A heat shock transcription family member (At2g26150/AtHsfA2) showed a significant influence of AtNHX1 after 12 hours of salt stress. The altered level of expression of this gene may reflect another aspect of the disrupted response to stress in the nhx1 line. However it is also possible that this gene is part of the protein processing network that is disrupted in the absence of AtNHX1 (see following discussion).

Other AtNHX1-influenced transcripts encoding putative DNA binding elements have not been associated with abiotic stress response previously. At3g56980/OBP3, which increased in expression after 48 hours of salt treatment, is a transcription factor shown to target genes that are inducible by salicylic acid, and is important to normal plant development [30]. At5g56860, a GATA-type zinc finger family member also influenced by AtNHX1 in a salt-independent manner, has been shown to be induced by nitrate, and to be important to chlorophyll synthesis and glucose sensitivity [31]. Another GATA-type zinc finger family member (At3g54810/BME-ZF) was also influenced by AtNHX1 significantly following at one week of salt stress. Although the role of this transcript in adult plants is not clear, BME-ZF has been shown to act as a regulator of seed germination during cold stratification [32], which may reflect a role in the response to environmental stimuli similar to other GATA-type genes.

The nhx1 plants have been shown to have altered leaf development, in addition to increased salt sensitivity [4], and the expression of several transcription factors associated with leaf morphology and development were influenced by AtNHX1. While most developmental genes are expected to be independent of salinity effect, two genes were significantly influenced by AtNHX1 under specific salt treatments. The expression of At2g36960, encoding the TOUSLED gene, was decreased in the nhx1 line after 12 hours of salt stress. TOUSLED interacts with chromatin regulators and its expression normally increases in dividing cells [33]. In addition, At4g00850/AtGIF, involved in leaf growth and morphology [34] showed a significant effect of AtNHX1 after two weeks of salt stress. Possibly, these factors contribute to the altered gene expression that is associated with the nhx1 phenotype [4].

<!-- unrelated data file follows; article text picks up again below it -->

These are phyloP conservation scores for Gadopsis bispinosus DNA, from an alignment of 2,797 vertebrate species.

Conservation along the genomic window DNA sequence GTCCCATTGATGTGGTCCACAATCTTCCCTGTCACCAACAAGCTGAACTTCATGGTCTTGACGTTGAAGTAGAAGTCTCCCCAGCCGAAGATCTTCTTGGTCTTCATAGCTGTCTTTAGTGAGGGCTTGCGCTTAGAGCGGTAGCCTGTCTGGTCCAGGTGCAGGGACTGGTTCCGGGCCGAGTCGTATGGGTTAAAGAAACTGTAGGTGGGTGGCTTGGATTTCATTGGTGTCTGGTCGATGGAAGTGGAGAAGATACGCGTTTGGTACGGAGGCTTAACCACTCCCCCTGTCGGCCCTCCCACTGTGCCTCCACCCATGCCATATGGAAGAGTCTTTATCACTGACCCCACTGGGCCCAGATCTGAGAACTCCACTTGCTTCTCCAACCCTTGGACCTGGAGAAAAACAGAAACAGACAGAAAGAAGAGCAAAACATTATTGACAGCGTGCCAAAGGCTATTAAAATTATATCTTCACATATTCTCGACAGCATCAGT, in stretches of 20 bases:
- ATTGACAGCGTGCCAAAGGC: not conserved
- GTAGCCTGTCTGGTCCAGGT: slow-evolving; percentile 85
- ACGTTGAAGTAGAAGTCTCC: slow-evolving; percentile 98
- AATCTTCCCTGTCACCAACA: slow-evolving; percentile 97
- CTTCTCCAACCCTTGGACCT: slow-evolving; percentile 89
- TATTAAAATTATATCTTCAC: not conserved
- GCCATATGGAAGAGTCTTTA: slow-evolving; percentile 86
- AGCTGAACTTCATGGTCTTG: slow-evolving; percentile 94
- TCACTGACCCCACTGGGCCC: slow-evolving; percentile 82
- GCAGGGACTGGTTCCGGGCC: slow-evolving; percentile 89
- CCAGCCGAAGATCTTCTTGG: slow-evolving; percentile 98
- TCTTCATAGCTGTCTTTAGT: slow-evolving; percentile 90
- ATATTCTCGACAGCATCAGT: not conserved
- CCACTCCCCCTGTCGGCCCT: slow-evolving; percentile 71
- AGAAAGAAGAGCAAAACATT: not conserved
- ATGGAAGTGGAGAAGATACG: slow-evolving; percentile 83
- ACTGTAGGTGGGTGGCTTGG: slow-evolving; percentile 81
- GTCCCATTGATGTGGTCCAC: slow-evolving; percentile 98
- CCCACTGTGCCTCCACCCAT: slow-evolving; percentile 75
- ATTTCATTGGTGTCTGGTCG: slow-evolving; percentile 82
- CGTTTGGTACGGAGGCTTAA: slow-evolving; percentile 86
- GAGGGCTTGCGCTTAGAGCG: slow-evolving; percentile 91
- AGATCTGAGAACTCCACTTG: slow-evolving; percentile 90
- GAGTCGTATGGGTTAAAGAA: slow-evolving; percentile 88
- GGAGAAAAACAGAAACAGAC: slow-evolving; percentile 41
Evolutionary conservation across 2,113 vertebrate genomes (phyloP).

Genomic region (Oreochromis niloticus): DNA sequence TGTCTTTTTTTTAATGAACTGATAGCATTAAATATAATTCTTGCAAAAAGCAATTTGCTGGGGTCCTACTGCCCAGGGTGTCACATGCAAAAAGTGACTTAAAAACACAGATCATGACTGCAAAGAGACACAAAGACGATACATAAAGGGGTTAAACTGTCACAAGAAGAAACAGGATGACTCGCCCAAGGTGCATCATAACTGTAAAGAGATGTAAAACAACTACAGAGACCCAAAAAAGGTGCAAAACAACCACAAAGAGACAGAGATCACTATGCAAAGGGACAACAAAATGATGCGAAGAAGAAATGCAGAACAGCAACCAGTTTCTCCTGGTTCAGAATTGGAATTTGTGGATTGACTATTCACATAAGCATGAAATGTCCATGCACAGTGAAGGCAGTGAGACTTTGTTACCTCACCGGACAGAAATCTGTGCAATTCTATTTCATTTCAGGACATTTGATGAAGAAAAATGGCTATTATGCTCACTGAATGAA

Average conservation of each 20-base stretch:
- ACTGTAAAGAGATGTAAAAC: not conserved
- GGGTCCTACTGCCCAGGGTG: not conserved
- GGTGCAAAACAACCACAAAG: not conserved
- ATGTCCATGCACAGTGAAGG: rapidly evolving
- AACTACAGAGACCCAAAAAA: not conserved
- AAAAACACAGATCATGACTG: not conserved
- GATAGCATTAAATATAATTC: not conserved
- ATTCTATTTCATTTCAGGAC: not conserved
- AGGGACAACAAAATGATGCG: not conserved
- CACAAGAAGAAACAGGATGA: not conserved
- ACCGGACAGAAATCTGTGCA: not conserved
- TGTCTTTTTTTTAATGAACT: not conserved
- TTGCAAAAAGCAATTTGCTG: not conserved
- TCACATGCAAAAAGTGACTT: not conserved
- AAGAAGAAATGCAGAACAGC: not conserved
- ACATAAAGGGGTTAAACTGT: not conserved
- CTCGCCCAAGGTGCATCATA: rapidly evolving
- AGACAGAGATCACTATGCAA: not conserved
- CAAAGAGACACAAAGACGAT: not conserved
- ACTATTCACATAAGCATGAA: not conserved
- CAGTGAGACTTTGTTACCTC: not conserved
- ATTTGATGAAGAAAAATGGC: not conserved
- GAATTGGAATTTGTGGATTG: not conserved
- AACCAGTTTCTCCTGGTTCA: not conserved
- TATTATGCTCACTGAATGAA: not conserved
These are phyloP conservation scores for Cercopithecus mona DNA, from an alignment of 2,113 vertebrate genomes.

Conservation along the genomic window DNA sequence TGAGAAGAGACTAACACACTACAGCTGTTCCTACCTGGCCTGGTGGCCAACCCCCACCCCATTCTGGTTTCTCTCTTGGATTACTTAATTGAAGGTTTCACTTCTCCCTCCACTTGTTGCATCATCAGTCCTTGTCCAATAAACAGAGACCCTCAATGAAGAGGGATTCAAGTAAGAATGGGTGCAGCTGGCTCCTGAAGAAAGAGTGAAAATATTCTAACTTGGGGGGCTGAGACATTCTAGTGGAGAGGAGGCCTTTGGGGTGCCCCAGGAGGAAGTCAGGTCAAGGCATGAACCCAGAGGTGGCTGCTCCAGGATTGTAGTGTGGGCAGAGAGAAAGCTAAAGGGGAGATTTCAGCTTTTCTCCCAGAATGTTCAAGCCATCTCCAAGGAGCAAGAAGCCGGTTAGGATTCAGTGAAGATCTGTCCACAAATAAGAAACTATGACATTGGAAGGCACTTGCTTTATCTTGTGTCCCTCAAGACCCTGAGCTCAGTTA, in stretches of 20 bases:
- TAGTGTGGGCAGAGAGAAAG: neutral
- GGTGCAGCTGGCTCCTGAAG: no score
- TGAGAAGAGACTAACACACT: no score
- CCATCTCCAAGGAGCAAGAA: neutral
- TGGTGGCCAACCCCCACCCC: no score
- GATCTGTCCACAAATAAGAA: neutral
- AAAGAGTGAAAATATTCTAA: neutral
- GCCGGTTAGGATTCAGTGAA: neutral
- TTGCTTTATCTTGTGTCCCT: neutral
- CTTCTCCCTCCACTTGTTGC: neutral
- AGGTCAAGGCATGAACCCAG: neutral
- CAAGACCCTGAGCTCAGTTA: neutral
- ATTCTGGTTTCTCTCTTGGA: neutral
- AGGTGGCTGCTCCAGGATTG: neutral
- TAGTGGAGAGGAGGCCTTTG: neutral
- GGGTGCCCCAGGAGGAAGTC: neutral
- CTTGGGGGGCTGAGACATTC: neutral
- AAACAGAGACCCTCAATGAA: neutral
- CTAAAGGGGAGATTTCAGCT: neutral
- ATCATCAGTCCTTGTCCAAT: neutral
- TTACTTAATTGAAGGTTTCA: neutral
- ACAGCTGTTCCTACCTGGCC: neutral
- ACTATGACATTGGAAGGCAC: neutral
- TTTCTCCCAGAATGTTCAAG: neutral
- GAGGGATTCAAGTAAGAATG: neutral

AtNHX1is associated with sulfur metabolism

Of the 89 AtNHX1-influenced transcripts with an assigned or putative function, 25 transcripts, found on Table 2C, encode genes with metabolism or energy functions not directly associated with cell structure or cell growth (discussed in the next section). The majority of these transcripts had significantly lowered expression in the nhx1 line, in contrast to the overall patterns of genes showing mostly increased expression in the absence of AtNHX1. This pattern would suggest an overall decrease of metabolism- and energy processes-related genes in the knockout plants.

Twelve of the 18 metabolism/energy-related transcripts down-regulated in the nhx1 plants were generally decreased in the nhx1 line over all treatments. On the other hand, the transcripts with increased expression in nhx1 plants were responsive to particular lengths of salt stress. These results indicated that, though in general gene expression was enhanced in the nhx1 line to compensate for altered ion homeostasis, metabolic and energy processes were compromised in the absence of AtNHX1.